SS: Let’s talk more about Mary. I thought your portrayal of this introverted, newly ‘wild’ character was enchanting and complex. You draw the reader into her world, which, regarding its geographical scope is small, but emotionally massive, hingeing on her relationship with the fox, and also Flora, the neighbours’ new baby. Mary epitomizes something vital about women’s relationship with intuition and empowerment, its hidden paradox really, i.e. the need to factor in a space for the masculine, which potentially (still) suppresses it. The book also illustrates how tricky it can be for a woman to claim her own wild nature in a time that is so very conscious of the bigger environmental picture and its paralysing effect on the psyche. In all this, the fox presents a miraculous companion. He is the ‘great uncrackable code’ (184), but also the opposite of Mary’s former, bullish fiancé: ‘considerate, sociable and civilised’ (264), without losing his air of mystery. How did Mary and her relationships take shape?
PC: I started with the voice of the third person narrator. I heard these two sentences: ‘He was still there. And now she was stuck too.’ I don’t think those lines made it into the book, but they were its original beginning and stuck for a long time. They do convey what I started with, though, which was a sense of the narrator being perched on Mary’s shoulder, able to enter and withdraw from her head at will. This was all part of the exploration of boundaries that interested me; I wanted the narrator to be implicated in that, too. I mean, the idea of interest itself is partly about ownership, so everything got pulled into this consideration. I knew that Mary was someone who felt impinged upon by other people’s expectations, but who also habitually wielded those expectations, too, of herself and others. Mary’s relationship with the fox took shape quite instinctively: the first time she saw him, he was male, and I knew straightaway that that assumption would inform the relationship. So clues began to arise from the writing, little signposts that I found fruitful and could develop. As for her relationship with her ex-boyfriend, initially I thought he was entirely off the scene, but as I was finishing a chapter, she walked right into him. I hadn’t planned for that to happen, but the words appeared on the laptop screen, somehow bypassing my brain, and when that happens I tend to pay attention.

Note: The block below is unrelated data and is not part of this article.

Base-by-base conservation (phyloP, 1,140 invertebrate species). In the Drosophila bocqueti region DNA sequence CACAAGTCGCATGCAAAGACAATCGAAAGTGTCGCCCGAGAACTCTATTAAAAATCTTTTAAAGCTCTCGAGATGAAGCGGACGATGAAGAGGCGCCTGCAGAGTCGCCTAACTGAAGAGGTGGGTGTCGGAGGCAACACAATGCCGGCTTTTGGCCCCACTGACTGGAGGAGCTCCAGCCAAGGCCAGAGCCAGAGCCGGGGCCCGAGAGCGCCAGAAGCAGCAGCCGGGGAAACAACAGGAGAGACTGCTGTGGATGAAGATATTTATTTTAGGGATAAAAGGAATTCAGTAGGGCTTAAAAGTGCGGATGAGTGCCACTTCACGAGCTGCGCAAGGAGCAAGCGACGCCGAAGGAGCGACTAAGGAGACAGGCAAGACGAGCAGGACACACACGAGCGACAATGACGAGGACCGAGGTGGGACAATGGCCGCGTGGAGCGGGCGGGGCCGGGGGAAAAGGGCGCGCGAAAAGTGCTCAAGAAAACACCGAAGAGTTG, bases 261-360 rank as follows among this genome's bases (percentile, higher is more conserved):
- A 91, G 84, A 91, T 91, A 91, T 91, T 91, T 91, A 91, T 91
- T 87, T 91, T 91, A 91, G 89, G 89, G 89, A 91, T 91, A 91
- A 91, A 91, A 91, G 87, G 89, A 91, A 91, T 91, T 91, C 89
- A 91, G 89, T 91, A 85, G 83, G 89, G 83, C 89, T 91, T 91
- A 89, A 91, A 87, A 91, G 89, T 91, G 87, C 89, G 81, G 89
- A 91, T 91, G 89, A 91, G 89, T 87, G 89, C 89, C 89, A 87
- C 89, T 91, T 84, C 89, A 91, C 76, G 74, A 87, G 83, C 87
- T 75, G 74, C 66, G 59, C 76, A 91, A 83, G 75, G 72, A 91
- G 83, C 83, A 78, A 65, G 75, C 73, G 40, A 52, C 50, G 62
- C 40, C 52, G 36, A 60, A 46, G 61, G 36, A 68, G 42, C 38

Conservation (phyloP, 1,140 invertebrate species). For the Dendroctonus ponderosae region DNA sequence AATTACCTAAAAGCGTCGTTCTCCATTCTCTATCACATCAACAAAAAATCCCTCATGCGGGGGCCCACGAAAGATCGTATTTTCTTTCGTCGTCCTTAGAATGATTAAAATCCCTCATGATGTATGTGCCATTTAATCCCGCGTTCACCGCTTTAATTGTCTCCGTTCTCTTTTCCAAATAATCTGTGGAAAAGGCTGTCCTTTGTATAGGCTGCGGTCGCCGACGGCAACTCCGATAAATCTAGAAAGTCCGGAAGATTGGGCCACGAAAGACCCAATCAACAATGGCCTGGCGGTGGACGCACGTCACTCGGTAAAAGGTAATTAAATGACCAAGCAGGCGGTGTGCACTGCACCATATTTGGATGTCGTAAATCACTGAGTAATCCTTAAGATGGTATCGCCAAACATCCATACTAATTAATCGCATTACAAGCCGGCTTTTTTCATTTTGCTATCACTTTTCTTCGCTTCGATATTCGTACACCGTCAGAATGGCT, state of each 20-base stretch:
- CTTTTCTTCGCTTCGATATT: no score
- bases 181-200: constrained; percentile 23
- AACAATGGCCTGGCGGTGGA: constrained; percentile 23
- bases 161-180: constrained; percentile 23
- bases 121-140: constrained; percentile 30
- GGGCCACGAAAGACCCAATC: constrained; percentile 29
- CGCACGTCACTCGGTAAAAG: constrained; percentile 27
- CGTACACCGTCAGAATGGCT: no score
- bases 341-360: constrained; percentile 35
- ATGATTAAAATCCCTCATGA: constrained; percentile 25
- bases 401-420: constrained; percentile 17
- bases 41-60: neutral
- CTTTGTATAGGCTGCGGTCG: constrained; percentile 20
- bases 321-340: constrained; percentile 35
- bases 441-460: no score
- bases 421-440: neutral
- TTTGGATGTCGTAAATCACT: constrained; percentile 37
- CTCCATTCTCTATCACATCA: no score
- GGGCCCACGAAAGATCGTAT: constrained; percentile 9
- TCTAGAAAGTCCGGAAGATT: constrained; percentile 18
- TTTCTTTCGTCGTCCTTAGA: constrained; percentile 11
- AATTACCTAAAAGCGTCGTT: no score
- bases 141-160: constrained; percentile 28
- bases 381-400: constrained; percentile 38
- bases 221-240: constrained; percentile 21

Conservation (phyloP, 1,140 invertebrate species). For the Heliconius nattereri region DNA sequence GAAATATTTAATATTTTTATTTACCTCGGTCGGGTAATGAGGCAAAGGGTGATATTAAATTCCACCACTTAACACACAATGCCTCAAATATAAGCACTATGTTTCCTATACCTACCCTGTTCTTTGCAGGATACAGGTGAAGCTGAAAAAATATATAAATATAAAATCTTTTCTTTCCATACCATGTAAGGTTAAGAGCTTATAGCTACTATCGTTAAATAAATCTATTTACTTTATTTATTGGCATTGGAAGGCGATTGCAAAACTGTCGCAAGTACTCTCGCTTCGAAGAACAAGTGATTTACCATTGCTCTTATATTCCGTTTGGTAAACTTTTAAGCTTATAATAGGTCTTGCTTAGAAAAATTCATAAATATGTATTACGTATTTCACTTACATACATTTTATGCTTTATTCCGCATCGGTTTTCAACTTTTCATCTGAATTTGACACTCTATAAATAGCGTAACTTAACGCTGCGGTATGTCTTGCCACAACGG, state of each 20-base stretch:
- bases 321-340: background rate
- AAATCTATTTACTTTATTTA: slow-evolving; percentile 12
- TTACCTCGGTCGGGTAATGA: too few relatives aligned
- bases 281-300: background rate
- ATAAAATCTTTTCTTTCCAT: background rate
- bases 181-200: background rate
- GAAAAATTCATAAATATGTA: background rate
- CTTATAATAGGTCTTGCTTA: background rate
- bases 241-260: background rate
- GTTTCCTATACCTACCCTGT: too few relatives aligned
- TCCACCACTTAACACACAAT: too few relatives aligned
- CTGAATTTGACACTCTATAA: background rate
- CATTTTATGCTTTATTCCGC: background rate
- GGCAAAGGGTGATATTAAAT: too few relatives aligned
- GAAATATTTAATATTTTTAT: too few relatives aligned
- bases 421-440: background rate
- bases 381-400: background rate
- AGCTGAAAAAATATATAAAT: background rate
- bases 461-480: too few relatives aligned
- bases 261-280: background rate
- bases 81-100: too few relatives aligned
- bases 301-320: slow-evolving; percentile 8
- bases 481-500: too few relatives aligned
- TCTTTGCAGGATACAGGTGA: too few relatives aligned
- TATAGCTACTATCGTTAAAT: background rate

SS: Definitions of sanity and insanity and the boundaries between them quickly wear thin when we talk about fiction. Without giving too much away, on occasion, Mary’s story, although much more liberated and contemporary, made me think of the classic trope of female hysteria.
At one point you write that having the fox around gives Mary a sense of ‘emotional prosperity’, which you contrast with a sense of entrapment in her former relationship and also her job. You explore her (mental) needs and desire to be trusted regardless of her mental challenges, her deep-seated loneliness. What are your thoughts on ‘wild’ fiction in relation to mental health?